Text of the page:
Private capital is, on net, flowing from advanced economies to emerging economies. However, even larger flows of public capital are, on net, flowing in the other direction from emerging economies to advanced economies. Here\’s a figure to illustrate the point, from Simona E. Cociuba of the Dallas Federal Reserve:
These \”upstream\” capital flows–that is, from middle-income to higher-income economies–won\’t go on forever. At some point, countries in the rest of the world will not wish to expand their holdings of foreign and especially U.S. dollar assets further.
But the pattern of the U.S. economy investing overseas in somewhat riskier private assets, while foreign governments and investors stock up on safe U.S. assets like Treasury bonds, may be a pattern that lasts for a long time. As I learned from an article by Richard Cooper on trade imbalances in the Summer 2008 issue of my own Journal of Economic Perspectives, even though foreign investors own more in U.S. assets than U.S. investors own in foreign assets, U.S. investors receive larger cash flows from their foreign assets than do foreign investors from their U.S. assets.
In 2009, for example, total U.S.-owned assets abroad were $18.3 trillion, while total foreign-owned assets in the U.S. were $21.1 trillion. However, the U.S. economy as a whole received $165 billion in receipts and payments from its assets abroad, while the foreign investors received $124 billion in receipts and payments from their U.S. investments.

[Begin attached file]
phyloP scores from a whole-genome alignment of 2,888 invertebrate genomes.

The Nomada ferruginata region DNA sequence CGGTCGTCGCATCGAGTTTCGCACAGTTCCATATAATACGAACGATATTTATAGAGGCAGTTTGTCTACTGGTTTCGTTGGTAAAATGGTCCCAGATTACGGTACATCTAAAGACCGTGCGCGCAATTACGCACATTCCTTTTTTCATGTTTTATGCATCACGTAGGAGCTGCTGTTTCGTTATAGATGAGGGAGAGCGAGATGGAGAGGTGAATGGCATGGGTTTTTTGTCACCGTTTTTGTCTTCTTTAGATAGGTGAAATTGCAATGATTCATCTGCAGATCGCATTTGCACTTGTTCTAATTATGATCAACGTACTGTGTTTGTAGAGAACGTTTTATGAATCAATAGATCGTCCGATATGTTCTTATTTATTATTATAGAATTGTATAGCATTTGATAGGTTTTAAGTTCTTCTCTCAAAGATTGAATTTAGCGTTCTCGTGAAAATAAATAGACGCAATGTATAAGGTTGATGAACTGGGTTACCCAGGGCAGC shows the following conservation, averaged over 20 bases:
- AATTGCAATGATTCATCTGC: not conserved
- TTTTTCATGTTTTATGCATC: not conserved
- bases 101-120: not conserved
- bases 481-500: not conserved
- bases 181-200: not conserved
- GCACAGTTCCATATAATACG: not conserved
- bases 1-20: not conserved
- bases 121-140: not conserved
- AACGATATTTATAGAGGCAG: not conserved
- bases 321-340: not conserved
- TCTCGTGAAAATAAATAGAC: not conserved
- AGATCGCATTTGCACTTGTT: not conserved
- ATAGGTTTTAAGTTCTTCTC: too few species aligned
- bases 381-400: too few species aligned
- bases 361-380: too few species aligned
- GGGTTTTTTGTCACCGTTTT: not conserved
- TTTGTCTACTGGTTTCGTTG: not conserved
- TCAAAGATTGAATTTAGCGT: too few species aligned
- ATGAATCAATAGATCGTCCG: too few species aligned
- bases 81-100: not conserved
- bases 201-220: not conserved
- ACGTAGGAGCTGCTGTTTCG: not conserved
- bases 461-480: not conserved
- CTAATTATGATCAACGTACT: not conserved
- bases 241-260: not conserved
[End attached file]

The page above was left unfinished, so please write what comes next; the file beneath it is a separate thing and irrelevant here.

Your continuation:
How is the U.S. economy getting higher payments from a lower total pile of assets? A more detailed look at those assets suggests and answer. More of the foreign assets are in low-earning safe havens like Treasury securities, while more of the U.S. assets abroad are direct ownership of assets or equity. For example, the U.S. has more direct investment abroad ($4 trillion) than the foreign-owned direct investment in the United States ($2.7 trillion). Similarly, U.S. investors owns more corporate stock abroad ($4 trillion) than foreign-ownership of corporate stocks in the U.S. ($2.4 trillion).(All statistics in these last two paragraphs are from tables B-103 and B-107 from the back of the 2011 Economic Report of the President.)
There is a long-term advantage here for the U.S. economy, based on its financial and legal structure, and its investment and managerial expertise. In a metaphorical sense, the U.S. economy operates like a huge bank, accepting \”deposits\” from the rest of the world on which it pays fixed safe interest rates, and then seeking ways to invest that money in corporate projects around the world.
That is, the U.S. economy can provide safe assets like Treasury bonds for the rest of the world economy. Governments of emerging markets often cannot borrow a great deal in their own currencies, and their economies have a hard time creating assets that global markets will regard as \”safe.\” (Indeed, Ricardo Caballero of MIT argues that a cause of the financial crisis was the attempt of the U.S. financial sector to produce additional safe assets from mortgage-backed securities to satisfy the demand of foreign investors for such assets.) Meanwhile, managers and investors from the U.S. economy can also provide a certain kind of oversight of overseas companies in a way that in some cases is likely to work better than local oversight: that is, oversight from U.S. investors and managers can be more informed and less susceptible to local political pressures.